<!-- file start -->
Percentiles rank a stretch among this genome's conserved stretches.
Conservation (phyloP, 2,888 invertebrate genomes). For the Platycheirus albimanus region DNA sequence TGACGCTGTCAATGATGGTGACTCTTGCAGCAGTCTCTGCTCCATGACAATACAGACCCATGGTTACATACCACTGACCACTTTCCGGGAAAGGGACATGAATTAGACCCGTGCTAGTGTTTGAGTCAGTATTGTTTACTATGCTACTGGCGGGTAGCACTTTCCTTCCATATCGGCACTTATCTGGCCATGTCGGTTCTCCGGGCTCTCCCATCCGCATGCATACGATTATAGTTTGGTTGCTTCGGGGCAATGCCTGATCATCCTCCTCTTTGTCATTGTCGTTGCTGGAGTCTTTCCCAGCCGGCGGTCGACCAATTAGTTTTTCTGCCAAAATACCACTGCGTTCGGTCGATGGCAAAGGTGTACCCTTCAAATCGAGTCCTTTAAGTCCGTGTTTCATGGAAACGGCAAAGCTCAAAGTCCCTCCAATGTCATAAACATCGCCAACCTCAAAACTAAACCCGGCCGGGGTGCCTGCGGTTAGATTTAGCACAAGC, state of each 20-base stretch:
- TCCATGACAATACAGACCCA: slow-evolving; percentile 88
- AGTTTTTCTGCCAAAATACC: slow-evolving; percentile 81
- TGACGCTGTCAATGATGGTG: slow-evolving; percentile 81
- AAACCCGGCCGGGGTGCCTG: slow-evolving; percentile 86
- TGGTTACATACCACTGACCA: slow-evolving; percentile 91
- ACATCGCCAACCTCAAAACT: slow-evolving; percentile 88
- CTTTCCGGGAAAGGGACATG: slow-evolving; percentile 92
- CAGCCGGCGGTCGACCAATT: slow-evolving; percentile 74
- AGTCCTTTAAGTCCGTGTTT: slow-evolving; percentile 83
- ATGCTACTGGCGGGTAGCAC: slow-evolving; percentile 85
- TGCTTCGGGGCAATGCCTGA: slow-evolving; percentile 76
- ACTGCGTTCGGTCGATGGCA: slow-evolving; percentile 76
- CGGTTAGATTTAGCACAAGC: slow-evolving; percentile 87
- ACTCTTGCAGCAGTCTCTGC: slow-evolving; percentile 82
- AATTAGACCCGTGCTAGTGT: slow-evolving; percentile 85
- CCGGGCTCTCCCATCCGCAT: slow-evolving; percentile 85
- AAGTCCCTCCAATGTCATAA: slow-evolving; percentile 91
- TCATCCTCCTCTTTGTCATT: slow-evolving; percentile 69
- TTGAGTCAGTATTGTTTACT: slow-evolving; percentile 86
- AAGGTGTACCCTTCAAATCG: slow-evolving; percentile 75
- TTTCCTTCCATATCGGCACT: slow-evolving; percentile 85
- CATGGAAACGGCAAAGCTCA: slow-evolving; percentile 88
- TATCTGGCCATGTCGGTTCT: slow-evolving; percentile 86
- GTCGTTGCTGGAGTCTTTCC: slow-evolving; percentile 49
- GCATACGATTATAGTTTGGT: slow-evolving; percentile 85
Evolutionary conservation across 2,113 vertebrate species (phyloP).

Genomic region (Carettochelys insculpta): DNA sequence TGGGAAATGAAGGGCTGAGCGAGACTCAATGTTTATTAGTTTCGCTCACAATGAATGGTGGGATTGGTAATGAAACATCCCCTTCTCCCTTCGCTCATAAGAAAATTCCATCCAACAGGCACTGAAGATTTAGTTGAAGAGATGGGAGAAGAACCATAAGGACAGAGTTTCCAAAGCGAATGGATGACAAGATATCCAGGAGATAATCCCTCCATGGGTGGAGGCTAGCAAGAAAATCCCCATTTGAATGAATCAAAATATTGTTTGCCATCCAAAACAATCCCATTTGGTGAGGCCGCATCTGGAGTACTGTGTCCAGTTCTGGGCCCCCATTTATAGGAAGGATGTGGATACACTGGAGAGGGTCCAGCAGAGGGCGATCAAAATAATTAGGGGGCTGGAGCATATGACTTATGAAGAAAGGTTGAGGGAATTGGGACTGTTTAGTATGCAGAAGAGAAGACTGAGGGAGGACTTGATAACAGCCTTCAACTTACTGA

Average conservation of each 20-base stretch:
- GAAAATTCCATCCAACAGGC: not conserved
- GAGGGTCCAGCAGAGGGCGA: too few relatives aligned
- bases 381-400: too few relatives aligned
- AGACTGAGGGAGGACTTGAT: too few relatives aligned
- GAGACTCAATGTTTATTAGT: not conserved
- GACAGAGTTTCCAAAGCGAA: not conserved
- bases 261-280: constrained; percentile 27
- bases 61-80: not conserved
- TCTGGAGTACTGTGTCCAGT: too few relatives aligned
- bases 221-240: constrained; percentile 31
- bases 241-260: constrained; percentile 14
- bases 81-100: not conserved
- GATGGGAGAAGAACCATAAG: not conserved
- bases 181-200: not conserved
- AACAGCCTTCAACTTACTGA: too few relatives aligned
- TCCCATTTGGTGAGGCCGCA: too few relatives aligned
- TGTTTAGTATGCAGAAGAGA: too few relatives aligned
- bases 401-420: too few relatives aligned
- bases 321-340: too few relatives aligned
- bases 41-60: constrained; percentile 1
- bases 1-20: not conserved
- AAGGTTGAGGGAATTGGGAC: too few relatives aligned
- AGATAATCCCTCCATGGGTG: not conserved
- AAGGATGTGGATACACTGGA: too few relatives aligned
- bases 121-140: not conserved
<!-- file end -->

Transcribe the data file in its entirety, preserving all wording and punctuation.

Percentiles rank a stretch among this genome's conserved stretches.
Conservation (phyloP, 2,888 invertebrate genomes). For the Platycheirus albimanus region DNA sequence TGACGCTGTCAATGATGGTGACTCTTGCAGCAGTCTCTGCTCCATGACAATACAGACCCATGGTTACATACCACTGACCACTTTCCGGGAAAGGGACATGAATTAGACCCGTGCTAGTGTTTGAGTCAGTATTGTTTACTATGCTACTGGCGGGTAGCACTTTCCTTCCATATCGGCACTTATCTGGCCATGTCGGTTCTCCGGGCTCTCCCATCCGCATGCATACGATTATAGTTTGGTTGCTTCGGGGCAATGCCTGATCATCCTCCTCTTTGTCATTGTCGTTGCTGGAGTCTTTCCCAGCCGGCGGTCGACCAATTAGTTTTTCTGCCAAAATACCACTGCGTTCGGTCGATGGCAAAGGTGTACCCTTCAAATCGAGTCCTTTAAGTCCGTGTTTCATGGAAACGGCAAAGCTCAAAGTCCCTCCAATGTCATAAACATCGCCAACCTCAAAACTAAACCCGGCCGGGGTGCCTGCGGTTAGATTTAGCACAAGC, state of each 20-base stretch:
- TCCATGACAATACAGACCCA: slow-evolving; percentile 88
- AGTTTTTCTGCCAAAATACC: slow-evolving; percentile 81
- TGACGCTGTCAATGATGGTG: slow-evolving; percentile 81
- AAACCCGGCCGGGGTGCCTG: slow-evolving; percentile 86
- TGGTTACATACCACTGACCA: slow-evolving; percentile 91
- ACATCGCCAACCTCAAAACT: slow-evolving; percentile 88
- CTTTCCGGGAAAGGGACATG: slow-evolving; percentile 92
- CAGCCGGCGGTCGACCAATT: slow-evolving; percentile 74
- AGTCCTTTAAGTCCGTGTTT: slow-evolving; percentile 83
- ATGCTACTGGCGGGTAGCAC: slow-evolving; percentile 85
- TGCTTCGGGGCAATGCCTGA: slow-evolving; percentile 76
- ACTGCGTTCGGTCGATGGCA: slow-evolving; percentile 76
- CGGTTAGATTTAGCACAAGC: slow-evolving; percentile 87
- ACTCTTGCAGCAGTCTCTGC: slow-evolving; percentile 82
- AATTAGACCCGTGCTAGTGT: slow-evolving; percentile 85
- CCGGGCTCTCCCATCCGCAT: slow-evolving; percentile 85
- AAGTCCCTCCAATGTCATAA: slow-evolving; percentile 91
- TCATCCTCCTCTTTGTCATT: slow-evolving; percentile 69
- TTGAGTCAGTATTGTTTACT: slow-evolving; percentile 86
- AAGGTGTACCCTTCAAATCG: slow-evolving; percentile 75
- TTTCCTTCCATATCGGCACT: slow-evolving; percentile 85
- CATGGAAACGGCAAAGCTCA: slow-evolving; percentile 88
- TATCTGGCCATGTCGGTTCT: slow-evolving; percentile 86
- GTCGTTGCTGGAGTCTTTCC: slow-evolving; percentile 49
- GCATACGATTATAGTTTGGT: slow-evolving; percentile 85
Evolutionary conservation across 2,113 vertebrate species (phyloP).

Genomic region (Carettochelys insculpta): DNA sequence TGGGAAATGAAGGGCTGAGCGAGACTCAATGTTTATTAGTTTCGCTCACAATGAATGGTGGGATTGGTAATGAAACATCCCCTTCTCCCTTCGCTCATAAGAAAATTCCATCCAACAGGCACTGAAGATTTAGTTGAAGAGATGGGAGAAGAACCATAAGGACAGAGTTTCCAAAGCGAATGGATGACAAGATATCCAGGAGATAATCCCTCCATGGGTGGAGGCTAGCAAGAAAATCCCCATTTGAATGAATCAAAATATTGTTTGCCATCCAAAACAATCCCATTTGGTGAGGCCGCATCTGGAGTACTGTGTCCAGTTCTGGGCCCCCATTTATAGGAAGGATGTGGATACACTGGAGAGGGTCCAGCAGAGGGCGATCAAAATAATTAGGGGGCTGGAGCATATGACTTATGAAGAAAGGTTGAGGGAATTGGGACTGTTTAGTATGCAGAAGAGAAGACTGAGGGAGGACTTGATAACAGCCTTCAACTTACTGA

Average conservation of each 20-base stretch:
- GAAAATTCCATCCAACAGGC: not conserved
- GAGGGTCCAGCAGAGGGCGA: too few relatives aligned
- bases 381-400: too few relatives aligned
- AGACTGAGGGAGGACTTGAT: too few relatives aligned
- GAGACTCAATGTTTATTAGT: not conserved
- GACAGAGTTTCCAAAGCGAA: not conserved
- bases 261-280: constrained; percentile 27
- bases 61-80: not conserved
- TCTGGAGTACTGTGTCCAGT: too few relatives aligned
- bases 221-240: constrained; percentile 31
- bases 241-260: constrained; percentile 14
- bases 81-100: not conserved
- GATGGGAGAAGAACCATAAG: not conserved
- bases 181-200: not conserved
- AACAGCCTTCAACTTACTGA: too few relatives aligned
- TCCCATTTGGTGAGGCCGCA: too few relatives aligned
- TGTTTAGTATGCAGAAGAGA: too few relatives aligned
- bases 401-420: too few relatives aligned
- bases 321-340: too few relatives aligned
- bases 41-60: constrained; percentile 1
- bases 1-20: not conserved
- AAGGTTGAGGGAATTGGGAC: too few relatives aligned
- AGATAATCCCTCCATGGGTG: not conserved
- AAGGATGTGGATACACTGGA: too few relatives aligned
- bases 121-140: not conserved